Organizing global nonviolence: The growth and spread of nonviolent INGOs, 1948-2003

Research output: Chapter in Book/Report/Conference proceedingChapter

8 Scopus citations

Abstract

Where international nonviolence organizations have increasingly become key players in both the development and evaluation of effective nonviolent movements, little scholarly attention has been given to their role in transnational mobilization. In this chapter, I present new data on a growing population of nonviolent protest INGOs, a transnational nonviolence network, working to globally spread tactical knowledge and resources. To examine determinants of how this population has grown as a whole, I employ negative binomial regression analysis to weigh the effect of nonviolent protest, social movements, and world society theories on nonviolent INGO expansion. I then examine how this network and its ties to different world regions have changed over the latter half of the twentieth century. I find it has been most significantly shaped by the expansion of global political and civil society networks, global human rights work, and a global discourse about nonviolence. The purpose here is to expand knowledge of the global institutional foundations of transnational protest resources, opportunities, and discourse among nonviolent movements.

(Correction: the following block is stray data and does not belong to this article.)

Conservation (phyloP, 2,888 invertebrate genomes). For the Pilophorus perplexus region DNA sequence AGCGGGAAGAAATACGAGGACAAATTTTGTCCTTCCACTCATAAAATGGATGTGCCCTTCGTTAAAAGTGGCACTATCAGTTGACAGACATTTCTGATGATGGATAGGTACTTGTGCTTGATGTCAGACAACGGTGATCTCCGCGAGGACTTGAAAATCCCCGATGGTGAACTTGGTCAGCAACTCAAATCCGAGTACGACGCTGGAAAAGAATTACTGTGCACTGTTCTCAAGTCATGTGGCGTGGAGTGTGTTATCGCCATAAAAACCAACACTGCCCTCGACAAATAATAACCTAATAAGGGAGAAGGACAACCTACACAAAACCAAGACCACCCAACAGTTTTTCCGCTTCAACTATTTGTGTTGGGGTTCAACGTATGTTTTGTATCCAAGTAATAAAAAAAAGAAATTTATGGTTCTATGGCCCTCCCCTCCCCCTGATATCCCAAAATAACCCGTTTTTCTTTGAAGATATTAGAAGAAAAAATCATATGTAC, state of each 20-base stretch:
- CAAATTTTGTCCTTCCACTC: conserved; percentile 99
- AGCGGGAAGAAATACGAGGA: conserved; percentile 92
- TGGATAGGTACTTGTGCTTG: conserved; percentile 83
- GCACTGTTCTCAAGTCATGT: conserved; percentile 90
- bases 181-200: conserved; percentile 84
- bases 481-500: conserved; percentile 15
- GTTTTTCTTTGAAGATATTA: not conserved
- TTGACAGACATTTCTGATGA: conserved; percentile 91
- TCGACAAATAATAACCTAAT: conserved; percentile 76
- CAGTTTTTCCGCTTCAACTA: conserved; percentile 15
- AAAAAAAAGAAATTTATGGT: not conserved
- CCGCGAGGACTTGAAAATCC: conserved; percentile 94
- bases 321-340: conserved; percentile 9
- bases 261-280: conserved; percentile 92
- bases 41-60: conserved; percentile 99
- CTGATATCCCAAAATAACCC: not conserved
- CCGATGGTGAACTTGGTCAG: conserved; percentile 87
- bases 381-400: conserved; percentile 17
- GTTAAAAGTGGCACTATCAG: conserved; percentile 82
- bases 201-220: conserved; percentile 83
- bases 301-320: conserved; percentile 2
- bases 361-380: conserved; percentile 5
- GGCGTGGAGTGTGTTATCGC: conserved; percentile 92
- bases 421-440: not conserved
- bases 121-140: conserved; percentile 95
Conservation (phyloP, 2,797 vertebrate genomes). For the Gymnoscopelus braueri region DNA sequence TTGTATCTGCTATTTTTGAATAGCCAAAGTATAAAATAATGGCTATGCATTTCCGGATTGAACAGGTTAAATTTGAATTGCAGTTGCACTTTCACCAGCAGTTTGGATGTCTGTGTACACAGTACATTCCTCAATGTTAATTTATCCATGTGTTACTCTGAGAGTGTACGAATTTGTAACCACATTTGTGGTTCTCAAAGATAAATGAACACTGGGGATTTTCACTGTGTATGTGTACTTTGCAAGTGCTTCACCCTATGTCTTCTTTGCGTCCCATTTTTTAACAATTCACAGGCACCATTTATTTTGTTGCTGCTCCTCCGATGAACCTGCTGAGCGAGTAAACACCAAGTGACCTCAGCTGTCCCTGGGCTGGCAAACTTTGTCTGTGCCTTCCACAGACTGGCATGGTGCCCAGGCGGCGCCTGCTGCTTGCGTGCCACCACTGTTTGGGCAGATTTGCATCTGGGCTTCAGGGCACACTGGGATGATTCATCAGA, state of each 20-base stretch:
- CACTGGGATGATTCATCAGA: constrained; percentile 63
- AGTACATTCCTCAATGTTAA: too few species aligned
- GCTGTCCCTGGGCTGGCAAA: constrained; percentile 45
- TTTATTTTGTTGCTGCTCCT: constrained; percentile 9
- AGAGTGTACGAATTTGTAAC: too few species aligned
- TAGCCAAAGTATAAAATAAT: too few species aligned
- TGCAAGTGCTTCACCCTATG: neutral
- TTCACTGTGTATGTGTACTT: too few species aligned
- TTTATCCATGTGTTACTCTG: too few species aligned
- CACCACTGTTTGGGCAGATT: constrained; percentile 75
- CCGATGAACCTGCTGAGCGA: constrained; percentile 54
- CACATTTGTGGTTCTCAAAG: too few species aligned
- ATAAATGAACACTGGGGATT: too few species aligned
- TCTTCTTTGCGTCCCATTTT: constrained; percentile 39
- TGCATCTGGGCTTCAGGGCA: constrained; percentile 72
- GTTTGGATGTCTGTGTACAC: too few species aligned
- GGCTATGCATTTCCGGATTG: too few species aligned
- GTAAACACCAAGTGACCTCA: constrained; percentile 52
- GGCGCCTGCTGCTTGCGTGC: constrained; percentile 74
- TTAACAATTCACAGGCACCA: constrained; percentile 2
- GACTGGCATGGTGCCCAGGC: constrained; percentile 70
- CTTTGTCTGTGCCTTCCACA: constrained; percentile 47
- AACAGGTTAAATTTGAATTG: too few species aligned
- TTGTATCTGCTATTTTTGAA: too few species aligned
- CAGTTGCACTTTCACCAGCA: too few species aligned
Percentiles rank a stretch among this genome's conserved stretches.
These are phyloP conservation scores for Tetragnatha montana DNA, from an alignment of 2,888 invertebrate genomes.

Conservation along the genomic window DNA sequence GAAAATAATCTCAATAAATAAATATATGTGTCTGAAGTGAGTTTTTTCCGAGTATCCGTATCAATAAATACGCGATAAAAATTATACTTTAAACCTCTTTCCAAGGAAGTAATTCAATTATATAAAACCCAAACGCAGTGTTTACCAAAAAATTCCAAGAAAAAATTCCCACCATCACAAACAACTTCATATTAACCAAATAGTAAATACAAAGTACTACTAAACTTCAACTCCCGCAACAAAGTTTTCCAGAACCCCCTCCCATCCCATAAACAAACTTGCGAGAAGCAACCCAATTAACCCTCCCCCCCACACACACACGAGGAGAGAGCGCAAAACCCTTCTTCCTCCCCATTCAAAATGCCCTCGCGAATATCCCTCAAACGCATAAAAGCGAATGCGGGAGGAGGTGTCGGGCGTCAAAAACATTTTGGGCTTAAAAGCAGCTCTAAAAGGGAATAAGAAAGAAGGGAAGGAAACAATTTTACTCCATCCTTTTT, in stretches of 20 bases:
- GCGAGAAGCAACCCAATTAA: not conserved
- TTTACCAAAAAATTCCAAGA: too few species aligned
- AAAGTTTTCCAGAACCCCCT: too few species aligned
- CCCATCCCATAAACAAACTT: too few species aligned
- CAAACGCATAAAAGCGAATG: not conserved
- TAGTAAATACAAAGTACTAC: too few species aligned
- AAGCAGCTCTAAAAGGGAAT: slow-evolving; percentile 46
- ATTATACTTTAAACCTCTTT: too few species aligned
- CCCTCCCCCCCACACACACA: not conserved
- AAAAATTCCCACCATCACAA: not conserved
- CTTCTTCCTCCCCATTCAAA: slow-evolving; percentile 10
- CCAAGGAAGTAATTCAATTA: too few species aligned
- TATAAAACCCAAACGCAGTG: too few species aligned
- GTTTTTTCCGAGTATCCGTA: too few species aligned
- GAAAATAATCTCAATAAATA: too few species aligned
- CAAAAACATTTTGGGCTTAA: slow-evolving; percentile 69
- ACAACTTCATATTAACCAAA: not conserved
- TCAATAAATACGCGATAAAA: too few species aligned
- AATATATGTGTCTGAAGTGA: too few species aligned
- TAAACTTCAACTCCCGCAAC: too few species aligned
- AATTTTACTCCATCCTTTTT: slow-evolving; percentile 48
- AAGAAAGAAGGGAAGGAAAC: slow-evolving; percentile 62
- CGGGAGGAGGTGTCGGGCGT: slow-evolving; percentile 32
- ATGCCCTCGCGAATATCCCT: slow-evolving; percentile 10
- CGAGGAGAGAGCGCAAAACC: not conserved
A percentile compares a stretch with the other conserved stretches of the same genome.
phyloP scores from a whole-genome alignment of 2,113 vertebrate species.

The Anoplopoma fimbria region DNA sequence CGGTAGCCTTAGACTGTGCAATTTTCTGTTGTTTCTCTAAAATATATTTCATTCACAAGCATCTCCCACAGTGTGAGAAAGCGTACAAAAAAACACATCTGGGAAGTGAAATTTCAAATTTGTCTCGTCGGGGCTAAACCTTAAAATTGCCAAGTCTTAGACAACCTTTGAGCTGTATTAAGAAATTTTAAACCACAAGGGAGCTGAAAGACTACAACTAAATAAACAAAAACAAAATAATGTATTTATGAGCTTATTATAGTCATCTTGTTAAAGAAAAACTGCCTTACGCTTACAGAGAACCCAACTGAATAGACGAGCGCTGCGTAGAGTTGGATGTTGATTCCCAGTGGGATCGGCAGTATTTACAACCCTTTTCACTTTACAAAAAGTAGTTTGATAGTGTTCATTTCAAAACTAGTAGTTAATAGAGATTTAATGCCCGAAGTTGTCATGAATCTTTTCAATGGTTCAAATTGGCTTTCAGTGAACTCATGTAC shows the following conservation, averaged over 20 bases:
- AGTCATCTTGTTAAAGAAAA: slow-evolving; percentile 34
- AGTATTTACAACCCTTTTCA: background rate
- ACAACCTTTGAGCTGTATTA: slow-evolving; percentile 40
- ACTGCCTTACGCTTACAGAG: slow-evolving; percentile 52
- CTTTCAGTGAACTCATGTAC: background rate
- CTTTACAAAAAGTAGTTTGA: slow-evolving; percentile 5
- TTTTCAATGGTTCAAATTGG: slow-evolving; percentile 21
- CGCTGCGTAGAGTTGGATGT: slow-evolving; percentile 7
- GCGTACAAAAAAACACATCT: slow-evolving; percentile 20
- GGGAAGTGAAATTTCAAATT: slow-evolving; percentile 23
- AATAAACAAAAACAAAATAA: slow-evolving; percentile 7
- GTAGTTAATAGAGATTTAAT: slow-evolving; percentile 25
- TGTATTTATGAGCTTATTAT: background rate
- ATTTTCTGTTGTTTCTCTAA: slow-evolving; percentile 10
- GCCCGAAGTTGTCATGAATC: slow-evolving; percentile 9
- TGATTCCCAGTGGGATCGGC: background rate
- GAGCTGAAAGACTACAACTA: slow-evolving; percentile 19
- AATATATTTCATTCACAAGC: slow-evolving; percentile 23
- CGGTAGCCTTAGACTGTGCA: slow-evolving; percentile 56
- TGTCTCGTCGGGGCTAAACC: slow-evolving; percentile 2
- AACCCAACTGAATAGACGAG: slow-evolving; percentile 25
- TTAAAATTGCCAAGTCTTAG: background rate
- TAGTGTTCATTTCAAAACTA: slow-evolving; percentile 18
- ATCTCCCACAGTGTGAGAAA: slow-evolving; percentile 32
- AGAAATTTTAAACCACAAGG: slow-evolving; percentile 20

Original languageEnglish (US)
Title of host publicationNonviolent Conflict and Civil Resistance
EditorsSharon Nepstad, Lester Kurtz
Pages213-256
Number of pages44
DOIs
StatePublished - 2012
Externally publishedYes

Publication series

NameResearch in Social Movements, Conflicts and Change
Volume34
ISSN (Print)0163-786X

Keywords

  • Global social movements
  • INGOs
  • Nonviolent resistance
  • Transnational networks
  • TSMOs
  • Uneven geography

ASJC Scopus subject areas

  • Sociology and Political Science
  • Political Science and International Relations

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